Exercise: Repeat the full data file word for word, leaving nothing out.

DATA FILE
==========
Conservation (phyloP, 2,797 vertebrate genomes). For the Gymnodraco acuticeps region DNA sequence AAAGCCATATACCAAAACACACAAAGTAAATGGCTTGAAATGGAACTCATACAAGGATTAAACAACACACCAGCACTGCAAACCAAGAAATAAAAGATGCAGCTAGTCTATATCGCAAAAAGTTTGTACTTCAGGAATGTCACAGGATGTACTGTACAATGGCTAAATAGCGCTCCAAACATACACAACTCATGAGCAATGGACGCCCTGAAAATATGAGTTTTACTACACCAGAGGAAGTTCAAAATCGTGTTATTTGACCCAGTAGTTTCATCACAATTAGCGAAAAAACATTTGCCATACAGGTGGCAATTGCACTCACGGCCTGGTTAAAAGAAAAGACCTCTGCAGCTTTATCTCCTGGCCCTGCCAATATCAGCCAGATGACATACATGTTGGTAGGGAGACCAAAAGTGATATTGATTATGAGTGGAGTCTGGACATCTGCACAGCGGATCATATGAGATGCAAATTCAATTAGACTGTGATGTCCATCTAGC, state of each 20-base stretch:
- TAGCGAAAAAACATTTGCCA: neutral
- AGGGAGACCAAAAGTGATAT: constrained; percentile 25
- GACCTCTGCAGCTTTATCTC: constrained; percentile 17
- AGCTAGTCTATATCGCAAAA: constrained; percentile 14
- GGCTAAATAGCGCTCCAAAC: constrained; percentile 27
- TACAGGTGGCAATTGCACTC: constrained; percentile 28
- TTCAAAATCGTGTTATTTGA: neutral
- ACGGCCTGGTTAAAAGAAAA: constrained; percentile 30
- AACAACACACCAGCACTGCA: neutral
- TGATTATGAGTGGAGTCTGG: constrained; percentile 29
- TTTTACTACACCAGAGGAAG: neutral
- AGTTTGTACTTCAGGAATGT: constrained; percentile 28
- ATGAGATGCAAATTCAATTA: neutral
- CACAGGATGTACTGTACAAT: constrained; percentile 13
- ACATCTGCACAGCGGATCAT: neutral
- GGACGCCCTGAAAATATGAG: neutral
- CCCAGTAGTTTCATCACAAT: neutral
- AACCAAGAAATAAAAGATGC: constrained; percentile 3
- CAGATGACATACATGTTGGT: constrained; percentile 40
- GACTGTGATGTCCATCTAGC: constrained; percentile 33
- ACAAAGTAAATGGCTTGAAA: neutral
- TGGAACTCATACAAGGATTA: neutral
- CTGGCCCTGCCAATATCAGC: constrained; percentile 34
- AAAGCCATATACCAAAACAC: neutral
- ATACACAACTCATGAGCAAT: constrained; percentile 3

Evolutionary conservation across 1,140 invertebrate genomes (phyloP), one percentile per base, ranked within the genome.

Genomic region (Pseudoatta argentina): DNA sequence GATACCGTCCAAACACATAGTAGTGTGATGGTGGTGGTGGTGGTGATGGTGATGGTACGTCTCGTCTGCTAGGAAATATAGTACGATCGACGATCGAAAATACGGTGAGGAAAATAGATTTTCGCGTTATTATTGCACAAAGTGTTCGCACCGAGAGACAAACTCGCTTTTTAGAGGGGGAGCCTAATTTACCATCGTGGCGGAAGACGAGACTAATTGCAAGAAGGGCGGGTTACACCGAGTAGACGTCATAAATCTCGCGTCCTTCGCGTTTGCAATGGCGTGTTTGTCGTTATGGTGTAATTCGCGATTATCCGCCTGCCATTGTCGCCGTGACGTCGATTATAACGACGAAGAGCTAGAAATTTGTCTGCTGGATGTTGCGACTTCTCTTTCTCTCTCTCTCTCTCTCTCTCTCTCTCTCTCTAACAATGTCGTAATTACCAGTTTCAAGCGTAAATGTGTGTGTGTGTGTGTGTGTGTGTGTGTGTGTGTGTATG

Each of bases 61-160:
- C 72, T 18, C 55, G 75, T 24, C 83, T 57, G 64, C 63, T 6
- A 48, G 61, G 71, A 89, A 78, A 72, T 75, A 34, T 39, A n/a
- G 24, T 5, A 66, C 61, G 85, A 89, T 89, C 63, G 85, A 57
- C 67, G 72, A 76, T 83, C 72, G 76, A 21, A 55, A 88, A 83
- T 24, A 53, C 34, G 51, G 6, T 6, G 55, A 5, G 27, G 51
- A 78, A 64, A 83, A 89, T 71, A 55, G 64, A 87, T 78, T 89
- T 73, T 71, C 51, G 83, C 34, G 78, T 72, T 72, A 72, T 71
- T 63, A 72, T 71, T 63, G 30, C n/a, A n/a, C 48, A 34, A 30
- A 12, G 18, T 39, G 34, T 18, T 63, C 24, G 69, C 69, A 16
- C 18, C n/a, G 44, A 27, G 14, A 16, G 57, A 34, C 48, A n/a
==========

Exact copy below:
Conservation (phyloP, 2,797 vertebrate genomes). For the Gymnodraco acuticeps region DNA sequence AAAGCCATATACCAAAACACACAAAGTAAATGGCTTGAAATGGAACTCATACAAGGATTAAACAACACACCAGCACTGCAAACCAAGAAATAAAAGATGCAGCTAGTCTATATCGCAAAAAGTTTGTACTTCAGGAATGTCACAGGATGTACTGTACAATGGCTAAATAGCGCTCCAAACATACACAACTCATGAGCAATGGACGCCCTGAAAATATGAGTTTTACTACACCAGAGGAAGTTCAAAATCGTGTTATTTGACCCAGTAGTTTCATCACAATTAGCGAAAAAACATTTGCCATACAGGTGGCAATTGCACTCACGGCCTGGTTAAAAGAAAAGACCTCTGCAGCTTTATCTCCTGGCCCTGCCAATATCAGCCAGATGACATACATGTTGGTAGGGAGACCAAAAGTGATATTGATTATGAGTGGAGTCTGGACATCTGCACAGCGGATCATATGAGATGCAAATTCAATTAGACTGTGATGTCCATCTAGC, state of each 20-base stretch:
- TAGCGAAAAAACATTTGCCA: neutral
- AGGGAGACCAAAAGTGATAT: constrained; percentile 25
- GACCTCTGCAGCTTTATCTC: constrained; percentile 17
- AGCTAGTCTATATCGCAAAA: constrained; percentile 14
- GGCTAAATAGCGCTCCAAAC: constrained; percentile 27
- TACAGGTGGCAATTGCACTC: constrained; percentile 28
- TTCAAAATCGTGTTATTTGA: neutral
- ACGGCCTGGTTAAAAGAAAA: constrained; percentile 30
- AACAACACACCAGCACTGCA: neutral
- TGATTATGAGTGGAGTCTGG: constrained; percentile 29
- TTTTACTACACCAGAGGAAG: neutral
- AGTTTGTACTTCAGGAATGT: constrained; percentile 28
- ATGAGATGCAAATTCAATTA: neutral
- CACAGGATGTACTGTACAAT: constrained; percentile 13
- ACATCTGCACAGCGGATCAT: neutral
- GGACGCCCTGAAAATATGAG: neutral
- CCCAGTAGTTTCATCACAAT: neutral
- AACCAAGAAATAAAAGATGC: constrained; percentile 3
- CAGATGACATACATGTTGGT: constrained; percentile 40
- GACTGTGATGTCCATCTAGC: constrained; percentile 33
- ACAAAGTAAATGGCTTGAAA: neutral
- TGGAACTCATACAAGGATTA: neutral
- CTGGCCCTGCCAATATCAGC: constrained; percentile 34
- AAAGCCATATACCAAAACAC: neutral
- ATACACAACTCATGAGCAAT: constrained; percentile 3

Evolutionary conservation across 1,140 invertebrate genomes (phyloP), one percentile per base, ranked within the genome.

Genomic region (Pseudoatta argentina): DNA sequence GATACCGTCCAAACACATAGTAGTGTGATGGTGGTGGTGGTGGTGATGGTGATGGTACGTCTCGTCTGCTAGGAAATATAGTACGATCGACGATCGAAAATACGGTGAGGAAAATAGATTTTCGCGTTATTATTGCACAAAGTGTTCGCACCGAGAGACAAACTCGCTTTTTAGAGGGGGAGCCTAATTTACCATCGTGGCGGAAGACGAGACTAATTGCAAGAAGGGCGGGTTACACCGAGTAGACGTCATAAATCTCGCGTCCTTCGCGTTTGCAATGGCGTGTTTGTCGTTATGGTGTAATTCGCGATTATCCGCCTGCCATTGTCGCCGTGACGTCGATTATAACGACGAAGAGCTAGAAATTTGTCTGCTGGATGTTGCGACTTCTCTTTCTCTCTCTCTCTCTCTCTCTCTCTCTCTCTCTAACAATGTCGTAATTACCAGTTTCAAGCGTAAATGTGTGTGTGTGTGTGTGTGTGTGTGTGTGTGTGTGTATG

Each of bases 61-160:
- C 72, T 18, C 55, G 75, T 24, C 83, T 57, G 64, C 63, T 6
- A 48, G 61, G 71, A 89, A 78, A 72, T 75, A 34, T 39, A n/a
- G 24, T 5, A 66, C 61, G 85, A 89, T 89, C 63, G 85, A 57
- C 67, G 72, A 76, T 83, C 72, G 76, A 21, A 55, A 88, A 83
- T 24, A 53, C 34, G 51, G 6, T 6, G 55, A 5, G 27, G 51
- A 78, A 64, A 83, A 89, T 71, A 55, G 64, A 87, T 78, T 89
- T 73, T 71, C 51, G 83, C 34, G 78, T 72, T 72, A 72, T 71
- T 63, A 72, T 71, T 63, G 30, C n/a, A n/a, C 48, A 34, A 30
- A 12, G 18, T 39, G 34, T 18, T 63, C 24, G 69, C 69, A 16
- C 18, C n/a, G 44, A 27, G 14, A 16, G 57, A 34, C 48, A n/a